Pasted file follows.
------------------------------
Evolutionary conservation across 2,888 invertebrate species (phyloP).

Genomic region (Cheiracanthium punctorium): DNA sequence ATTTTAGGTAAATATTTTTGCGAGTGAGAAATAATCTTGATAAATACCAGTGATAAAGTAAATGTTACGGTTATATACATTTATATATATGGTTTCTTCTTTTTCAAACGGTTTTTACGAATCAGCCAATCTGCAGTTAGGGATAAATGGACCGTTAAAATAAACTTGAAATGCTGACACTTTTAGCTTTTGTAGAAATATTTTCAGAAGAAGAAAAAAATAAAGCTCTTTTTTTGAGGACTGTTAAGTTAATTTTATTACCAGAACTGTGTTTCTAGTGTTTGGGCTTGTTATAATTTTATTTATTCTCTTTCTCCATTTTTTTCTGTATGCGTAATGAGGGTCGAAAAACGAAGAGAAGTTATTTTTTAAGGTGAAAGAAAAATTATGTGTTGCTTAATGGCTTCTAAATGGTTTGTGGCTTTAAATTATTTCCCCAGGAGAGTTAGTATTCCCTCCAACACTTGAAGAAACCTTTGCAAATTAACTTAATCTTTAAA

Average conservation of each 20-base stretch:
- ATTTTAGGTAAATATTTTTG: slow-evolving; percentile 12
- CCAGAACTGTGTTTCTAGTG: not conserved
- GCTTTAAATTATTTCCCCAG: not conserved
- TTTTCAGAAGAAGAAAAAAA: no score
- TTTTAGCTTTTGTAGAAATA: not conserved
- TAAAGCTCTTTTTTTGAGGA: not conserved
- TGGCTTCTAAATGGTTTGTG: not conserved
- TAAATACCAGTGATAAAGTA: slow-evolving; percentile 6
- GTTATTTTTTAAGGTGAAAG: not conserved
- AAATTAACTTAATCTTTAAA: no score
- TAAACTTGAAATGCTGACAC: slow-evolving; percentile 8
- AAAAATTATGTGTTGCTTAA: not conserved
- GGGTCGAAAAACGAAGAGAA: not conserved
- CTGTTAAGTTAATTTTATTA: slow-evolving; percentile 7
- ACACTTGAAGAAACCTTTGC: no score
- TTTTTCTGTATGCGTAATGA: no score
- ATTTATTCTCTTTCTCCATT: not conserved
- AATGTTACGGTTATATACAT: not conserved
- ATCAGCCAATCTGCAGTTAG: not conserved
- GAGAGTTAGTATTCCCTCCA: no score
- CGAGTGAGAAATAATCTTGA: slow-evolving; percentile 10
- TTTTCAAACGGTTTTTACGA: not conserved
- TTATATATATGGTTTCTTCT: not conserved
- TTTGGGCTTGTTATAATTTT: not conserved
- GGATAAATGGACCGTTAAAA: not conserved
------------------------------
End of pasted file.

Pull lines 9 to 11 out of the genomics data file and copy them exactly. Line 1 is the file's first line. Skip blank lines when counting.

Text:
- TAAAGCTCTTTTTTTGAGGA: not conserved
- TGGCTTCTAAATGGTTTGTG: not conserved
- TAAATACCAGTGATAAAGTA: slow-evolving; percentile 6